# 286 A journey through the Psalms. Psalm 95. Heart disease – check-up required?  

Believe it or not, presently there is a “chronic disease” even more dangerous to the survival of human life, as we know it, than Covid-19. The last section of this Psalm reminds us of this as the psalmist recalls the incidents recorded in the book of Exodus and warns us against following the example of God’s people in those days. He says, quoting God’s words:

Today, if only you would hear his voice,
Do not harden your hearts as you did at Meribah,
    as you did that day at Massah in the wilderness,
where your ancestors tested me;
    they tried me
, though they had seen what I did.

In the story recorded in Exodus 15, the Israelites had just experienced God’s mighty power when He delivered them from the Egyptian army at the Red Sea. But then we read:

22 Then Moses led Israel from the Red Sea and they went into the Desert of Shur. For three days they travelled in the desert without finding water. 23 When they came to Marah, they could not drink its water because it was bitter. (That is why the place is called Marah.) 24 So the people grumbled against Moses, saying, “What are we to drink?”

Wilcock comments:

Sometimes “Israel… was… tempted to romanticize [the wilderness time] … as an idyllic age. What God remembered, and reminded her of in Psalm 95, was her ingratitude and unbelief and his anger and disgust… In fact, the grumbles had begun a mere three days after the spectacular miracle at the Red Sea, and continued on and off for the next 40 years… and beyond. They bore all the marks of a chronic [heart] disease needing repeated treatment… [even] an annual check-up. ‘Will you hear his voice today? Here you are, singing and bowing, but are you listening?’ … The whole point of the psalm is that the challenge to hear and heed spans the centuries. ‘Today’ is its keynote.” (# 5)  

The psalmist continues:

10 For forty years I was angry with that generation;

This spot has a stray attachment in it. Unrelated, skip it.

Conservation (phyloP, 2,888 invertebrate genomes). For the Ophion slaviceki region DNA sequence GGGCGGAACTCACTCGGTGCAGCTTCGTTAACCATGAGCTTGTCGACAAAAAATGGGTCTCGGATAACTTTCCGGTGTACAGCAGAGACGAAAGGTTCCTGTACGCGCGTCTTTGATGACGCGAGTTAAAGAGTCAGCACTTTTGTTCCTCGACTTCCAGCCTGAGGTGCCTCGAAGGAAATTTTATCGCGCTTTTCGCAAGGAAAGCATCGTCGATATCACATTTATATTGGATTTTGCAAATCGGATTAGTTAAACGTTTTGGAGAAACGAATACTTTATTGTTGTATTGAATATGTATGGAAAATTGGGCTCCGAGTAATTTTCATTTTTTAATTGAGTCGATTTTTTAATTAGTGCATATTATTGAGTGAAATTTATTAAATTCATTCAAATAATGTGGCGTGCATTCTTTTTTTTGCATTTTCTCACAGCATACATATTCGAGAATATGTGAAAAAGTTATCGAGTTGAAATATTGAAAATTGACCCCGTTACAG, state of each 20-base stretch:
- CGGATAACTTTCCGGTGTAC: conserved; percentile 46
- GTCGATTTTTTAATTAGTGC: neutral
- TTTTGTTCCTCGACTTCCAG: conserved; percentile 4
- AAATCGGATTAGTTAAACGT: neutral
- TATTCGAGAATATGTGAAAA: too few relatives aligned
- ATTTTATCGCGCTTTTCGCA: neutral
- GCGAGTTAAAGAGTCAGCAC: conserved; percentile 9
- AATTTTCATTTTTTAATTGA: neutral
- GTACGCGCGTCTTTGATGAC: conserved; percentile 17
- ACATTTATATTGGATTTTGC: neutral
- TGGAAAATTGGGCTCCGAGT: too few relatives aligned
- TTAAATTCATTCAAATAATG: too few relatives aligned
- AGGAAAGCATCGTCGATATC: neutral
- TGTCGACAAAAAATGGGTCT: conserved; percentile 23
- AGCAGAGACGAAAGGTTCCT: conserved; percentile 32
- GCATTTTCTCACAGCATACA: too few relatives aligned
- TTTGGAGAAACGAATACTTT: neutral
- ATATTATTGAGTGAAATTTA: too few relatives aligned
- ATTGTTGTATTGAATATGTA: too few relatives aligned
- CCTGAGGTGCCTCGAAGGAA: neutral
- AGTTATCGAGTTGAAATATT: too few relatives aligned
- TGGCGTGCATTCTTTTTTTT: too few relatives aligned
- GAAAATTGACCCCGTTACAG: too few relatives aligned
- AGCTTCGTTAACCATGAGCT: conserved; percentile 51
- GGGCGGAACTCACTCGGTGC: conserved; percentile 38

I said, ‘They are a people whose hearts go astray,
    and they have not known my ways.’
11 So I declared on oath in my anger,
    ‘They shall never enter my rest.’”

These very same words are quoted by the author of the letter to the Hebrews (3:7-11) in the NT, suggesting that the issue is still ongoing amongst us. It is still possible for us to not be listening to God speaking and therefore having a hard heart that goes astray from His ways, and so, the author of Hebrews warns us:

12 See to it, brothers and sisters, that none of you has a sinful, unbelieving heart that turns away from the living God. 13 But encourage one another daily, as long as it is called “Today,” so that none of you may be hardened by sin’s deceitfulness. (3:12-13)

So, the ‘today’ of Moses time is now the ‘today’ of the 21st Century and the exhortation has not changed:

Today, if only you would hear his voice!

Today, in the midst of a global pandemic, hear his voice!

Today, in the midst of political and social turmoil in many nations, hear his voice!

Today, in the midst of extreme weather, cyclones, earthquakes, fires and floods, hear his voice!

Today, in the midst of domestic violence, suicide, criminal activity and terrorism, hear his voice!

But, you may ask, how do we hear God’s voice today? Is he indeed even a God who speaks to us today?

The answer lies again in the letter to the Hebrews where the author says:

 In the past God spoke to our ancestors through the prophets at many times and in various ways, but in these last days he has spoken to us by his Son, whom he appointed heir of all things, and through whom also he made the universe. The Son is the radiance of God’s glory and the exact representation of his being, sustaining all things by his powerful word. After he had provided purification for sins, he sat down at the right hand of the Majesty in heaven.  (Hebrews 1:1-3)

Jesus is and always has the last word and this can be found in the written Word of God as found in the Scriptures of the NT. Read the Bible, ask God to speak to you from His Word today and ask him to give you ears to hear what He says and then to respond appropriately. In the words of Samuel: “Speak Lord, for your servant is listening.” (1 Samuel 3:10)  

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